This session will focus on various aspects of Kalenze’s new book, ‘What the Academy Taught Us’. Attend to learn more about (1) the school that inspired the book, (2) why the book’s arguments are framed as they are, (3) the U.S.’s top-down improvement milieu (and how the book aims to fit within it), and more.
Eric Kalenze’s career in education has included posts in teaching, coaching, administration, and consulting. He is the author of 2019’s ‘What the Academy Taught Us’ and 2014’s ‘Education Is Upside-Down’, and he regularly contributes pieces about education practice, research, and reform to publications like Education Week, Education Post, The Hechinger Report, Education Next, and TES US, as well as to his blog, ‘A Total Ed Case’. Based in Minnesota’s Twin Cities metro area, he currently teaches high school and serves as Curriculum and Instruction Lead at Apple Valley’s FIT Academy, plus works with schools/districts as an independent consultant and serves as researchED’s US Ambassador.
Like Hip-Waders for the Bullsh-initiatives: Research’s Role in Teachers Reclaiming Their Profession – This talk will explore various major over-corrections in the education enterprise in recent decades and suggest how, by becoming better users of available research and a number of key considerations, practitioners can influence future costly, time-ineffective bullsh-initiatives and improve all of education from their classrooms up.
When Facts Fail: How values influence reason, and how better ‘framing’ can move classrooms and professional debates
To borrow from Dan Willingham’s ‘When Do You Trust the Experts?’: sometimes, smart people just believe dumb things. And though it’s tempting to think that such unreason can be reversed with heavy salvos of evidence and argument, considerable research suggests that this approach is likely to be unproductive. Worse, it’s an approach that can actually cause subjects to hold on to their wrong views even more tenaciously. This session will (1) summarize recent decades’ research on the relationship between values and reason, (2) suggest specific ‘framing’ practices for educators seeking to improve their students’ motivation and decision-making, and (3) explore how what we know about values, reason, and framing can be applied to current debates in education.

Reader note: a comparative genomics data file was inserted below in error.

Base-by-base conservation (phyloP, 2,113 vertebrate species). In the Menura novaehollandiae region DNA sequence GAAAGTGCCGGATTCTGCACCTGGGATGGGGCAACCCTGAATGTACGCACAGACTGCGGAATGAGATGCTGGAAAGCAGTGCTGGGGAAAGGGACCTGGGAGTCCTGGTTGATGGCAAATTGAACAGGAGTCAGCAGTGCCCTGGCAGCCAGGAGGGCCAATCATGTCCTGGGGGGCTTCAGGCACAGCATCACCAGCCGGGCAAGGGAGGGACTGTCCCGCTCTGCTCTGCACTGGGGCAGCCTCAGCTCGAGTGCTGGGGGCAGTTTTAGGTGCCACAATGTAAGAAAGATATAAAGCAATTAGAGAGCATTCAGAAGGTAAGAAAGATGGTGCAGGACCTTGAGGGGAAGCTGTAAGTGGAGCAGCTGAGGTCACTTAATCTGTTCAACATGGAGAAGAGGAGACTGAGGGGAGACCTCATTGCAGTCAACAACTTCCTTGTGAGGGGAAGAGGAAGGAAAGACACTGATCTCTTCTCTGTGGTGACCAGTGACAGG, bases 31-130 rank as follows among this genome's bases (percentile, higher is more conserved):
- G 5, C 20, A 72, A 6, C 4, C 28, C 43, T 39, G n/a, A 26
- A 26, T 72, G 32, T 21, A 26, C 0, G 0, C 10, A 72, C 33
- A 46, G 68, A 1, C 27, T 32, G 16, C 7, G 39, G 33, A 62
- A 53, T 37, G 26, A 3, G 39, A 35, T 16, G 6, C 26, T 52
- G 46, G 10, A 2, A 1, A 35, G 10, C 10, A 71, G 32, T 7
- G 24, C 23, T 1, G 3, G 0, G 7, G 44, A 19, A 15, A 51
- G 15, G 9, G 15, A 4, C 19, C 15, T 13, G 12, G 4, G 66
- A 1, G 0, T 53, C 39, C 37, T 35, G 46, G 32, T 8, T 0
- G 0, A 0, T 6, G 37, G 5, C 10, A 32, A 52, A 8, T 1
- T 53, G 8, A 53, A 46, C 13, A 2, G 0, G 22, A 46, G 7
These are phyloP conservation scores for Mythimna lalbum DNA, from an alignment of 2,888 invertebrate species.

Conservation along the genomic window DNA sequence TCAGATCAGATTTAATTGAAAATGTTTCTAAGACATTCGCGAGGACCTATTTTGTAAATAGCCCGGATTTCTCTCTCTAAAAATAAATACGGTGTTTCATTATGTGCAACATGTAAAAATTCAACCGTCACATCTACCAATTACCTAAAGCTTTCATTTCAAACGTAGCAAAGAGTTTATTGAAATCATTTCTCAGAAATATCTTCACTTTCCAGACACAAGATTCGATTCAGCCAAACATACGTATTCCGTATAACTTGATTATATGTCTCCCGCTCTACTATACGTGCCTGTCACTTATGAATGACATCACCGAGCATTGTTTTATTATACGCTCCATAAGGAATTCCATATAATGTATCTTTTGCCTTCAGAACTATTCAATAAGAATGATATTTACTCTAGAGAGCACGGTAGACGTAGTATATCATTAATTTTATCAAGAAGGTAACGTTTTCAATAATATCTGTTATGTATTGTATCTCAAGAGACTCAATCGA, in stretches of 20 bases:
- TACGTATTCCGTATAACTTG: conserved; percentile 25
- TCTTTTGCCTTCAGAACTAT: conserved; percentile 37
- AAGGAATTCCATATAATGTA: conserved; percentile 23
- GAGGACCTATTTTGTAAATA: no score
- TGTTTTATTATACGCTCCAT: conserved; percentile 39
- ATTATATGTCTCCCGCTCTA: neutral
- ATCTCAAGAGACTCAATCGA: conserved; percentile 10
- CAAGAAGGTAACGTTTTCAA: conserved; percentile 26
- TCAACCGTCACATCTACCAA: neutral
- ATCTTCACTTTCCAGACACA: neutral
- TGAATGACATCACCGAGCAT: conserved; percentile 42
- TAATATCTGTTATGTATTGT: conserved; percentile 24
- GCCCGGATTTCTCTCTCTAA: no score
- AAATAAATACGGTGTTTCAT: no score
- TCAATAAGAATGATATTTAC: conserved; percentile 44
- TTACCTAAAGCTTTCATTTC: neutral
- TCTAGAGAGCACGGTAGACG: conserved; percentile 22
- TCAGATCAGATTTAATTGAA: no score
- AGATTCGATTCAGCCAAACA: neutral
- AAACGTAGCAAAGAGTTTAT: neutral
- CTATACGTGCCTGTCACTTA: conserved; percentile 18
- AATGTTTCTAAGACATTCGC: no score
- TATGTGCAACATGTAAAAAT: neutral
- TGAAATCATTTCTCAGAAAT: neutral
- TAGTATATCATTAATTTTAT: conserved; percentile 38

Like Hip-Waders for the Bullsh-initiatives: Research’s Role in Teachers Reclaiming Their Profession
This talk will explore various educational over-corrections in recent decades and suggest how, by becoming better users of available research and other key considerations, practitioners can influence future costly, time-ineffective bullsh-initiatives and improve all of education from their classrooms up.
‘Finally! Curriculum Gets Its Moment! (…now let’s not blow it.)
No doubt and at long last: after decades working through many time-, money-, and angst-intensive reform strategies, American education finally seems to be grasping just how important curriculum is to all teaching and learning. Accordingly, as the studies and commentaries continue to pile up about curriculum’s power to increase student achievement, we’re sure to see a stampede of education leaders and practitioners rushing to the marketplace for new materials. But is upgrading or building a curriculum just a matter of finding the right off-the-shelf ‘fit’? In this session you’ll learn more about what should be understood and considered if you’re thinking of either building your own curriculum or improving the curriculum currently in your school or district. After all: if we’re not clear on matters like (1) what ‘content-rich’ even means, (2) how building students’ knowledge is a comprehensive and long-game proposition, (3) the ways a school’s curriculum can express its institutional goals and mission, and others, the research’s promised impact could very well never materialize.
Like Hip-Waders for the Bullsh-initiatives: How research and reason can help teachers reclaim their profession
This session will explore bullsh-initiatives in education: sweeping over-corrections to educational practice and policy that (1) are justified by ideals and intuitive appeal only, (2) inevitably burn through great deals of money, time, and angst, (3) deliver very little on their original promises, and (4) ultimately have damaging effects on teachers’ public esteem. Additionally, this session will suggest how research and framing can be used to disrupt bullsh-initiatives and, in turn, improve education for all.